Singles Q&A: Is It Self-Pity or Grief?
- Carolyn McCulley Author & Contributing Writer
- 2006 22 Feb
EDITOR'S NOTE: This month we continue our question and answer format with author and contributor Carolyn McCulley.
QUESTION: What's the difference between self-pity and grief? For example, if you knew a person in your church who had lost a husband or children (sickness or accident), you could be reasonably sure that that person would get a lot of pastoral assistance. No question. But if the average Joe or Jane Single turned up in your pastor's study presenting with a near-identical set of emotions, what's the bet that they would be told that they were awash in self-pity and that it was time to get over it? What often appears to the outside world to be self-pity, is often grief. Grief is the human reaction to loss, and it is not stretching the use of language to say that there are a lot of singles grieving the spouse/children they never had, just as much as the person I described above would be grieving the husband or child they had lost 'for real'. So, my point is … what models do we have for singles to 'grieve well', and not have it descend into self-pity?
CAROLYN: I received this letter right before Valentine's Day and I've been thinking about it ever since. For those who might be wrestling with these emotions currently, I hope this is a timely topic to tackle. My prayer is that you will be more hope-filled when you finish reading.
First, I want to acknowledge that I am sympathetic to this question. Though I’ve written a number of past columns extolling faith toward God in our singleness, I don't intend to give anyone the impression that it is easy to be single or that I am without empathy for the difficulties of living with a hope deferred. I've been single my entire life and have seen many seasons come and go, seemingly without an answer to my prayers. In fact, one reason I wrote my book was to capture this "wrestling with God" and how in that wrestling He has instructed me and provided for me in my singleness. I had to face the refiner's fire, so to speak, and was still singed as I wrote. And that experience continues! The Lord is faithful to provide fresh illustrations in my life as I write articles or speak at various conferences. I say that with a wry smile because it's never easy to walk through these tests, but I do see, in part, what God is accomplishing through them. I wouldn't volunteer for them, but I'm learning to trust God's wisdom ... bit by bit, step by step.
With that understanding, let’s look again at the question. Though grief and self-pity can resemble each other, there is actually a wide gulf between them. How can you discern between them? I think the most telling difference between self-pity and grief is our attitude toward God in the loss. At times I have been awestruck as I've watched those who have experienced tremendous losses respond with worship to the Lord. Most recently, I witnessed this in a church in New Orleans. But I've seen it, as well, among close friends who received the diagnosis of cancer, who lost jobs or spouses or homes, or who had to bury their children. Their grief was real, but they did not allow it to obscure their faith in God. I've known some friends who have "died well," and whose witness in the dying made a tremendous impact on medical staff, family, and friends. I've also seen it among my single friends who have watched their peers marry and have children – or the children they once babysat get married and have children! – while they remain solitary.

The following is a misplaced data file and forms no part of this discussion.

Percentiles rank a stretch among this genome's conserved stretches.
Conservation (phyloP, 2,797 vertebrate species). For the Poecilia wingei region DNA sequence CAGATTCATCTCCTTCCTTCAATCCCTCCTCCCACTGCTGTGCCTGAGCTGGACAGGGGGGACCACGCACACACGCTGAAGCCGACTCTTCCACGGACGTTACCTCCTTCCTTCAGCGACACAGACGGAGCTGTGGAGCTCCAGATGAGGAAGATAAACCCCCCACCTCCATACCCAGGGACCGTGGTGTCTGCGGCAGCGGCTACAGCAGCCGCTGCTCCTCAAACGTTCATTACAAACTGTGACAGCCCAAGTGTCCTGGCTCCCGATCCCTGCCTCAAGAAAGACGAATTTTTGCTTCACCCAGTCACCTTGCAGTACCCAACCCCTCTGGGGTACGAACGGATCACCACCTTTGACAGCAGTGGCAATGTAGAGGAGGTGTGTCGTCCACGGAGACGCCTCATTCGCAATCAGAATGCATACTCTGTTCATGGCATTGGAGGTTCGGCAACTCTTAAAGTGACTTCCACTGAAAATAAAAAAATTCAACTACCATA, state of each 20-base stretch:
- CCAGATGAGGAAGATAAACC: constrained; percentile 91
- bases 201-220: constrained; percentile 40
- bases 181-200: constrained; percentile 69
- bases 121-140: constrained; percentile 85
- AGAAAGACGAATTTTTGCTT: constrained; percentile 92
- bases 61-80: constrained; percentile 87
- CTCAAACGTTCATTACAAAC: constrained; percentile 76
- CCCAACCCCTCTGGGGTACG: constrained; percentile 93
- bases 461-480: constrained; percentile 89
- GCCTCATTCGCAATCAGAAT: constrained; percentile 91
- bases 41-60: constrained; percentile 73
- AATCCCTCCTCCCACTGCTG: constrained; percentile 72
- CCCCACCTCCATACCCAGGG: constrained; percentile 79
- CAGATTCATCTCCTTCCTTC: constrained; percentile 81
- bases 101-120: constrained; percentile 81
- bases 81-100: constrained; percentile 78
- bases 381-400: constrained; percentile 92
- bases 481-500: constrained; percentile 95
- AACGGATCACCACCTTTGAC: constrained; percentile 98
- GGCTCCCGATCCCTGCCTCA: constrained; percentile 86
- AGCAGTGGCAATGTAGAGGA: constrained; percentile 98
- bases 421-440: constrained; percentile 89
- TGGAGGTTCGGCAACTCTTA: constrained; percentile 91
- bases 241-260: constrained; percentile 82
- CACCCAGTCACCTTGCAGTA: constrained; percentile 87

Yet, it is a very real loss to have dreams die. Marriage seems so commonplace that to remain single when you desire otherwise truly is a form of suffering. While those who grieve for a tangible loss seem to work through it within a defined season, there is a circular aspect to mourning extended singleness. Though we may be doing well from one holiday to the next, the cumulative effect of facing yet another Valentine's Day, Thanksgiving, or Christmas alone can trigger the grief once again. I know these holidays also trigger the same experience for those who have lost a loved one, but my observation is that grieving seems to diminish over time while it can actually increase over time for those with deferred hopes. Yet, I believe the Lord would want to interrupt that pattern of mourning with the joy that overflows to us by the power of the Holy Spirit (Romans 15:13).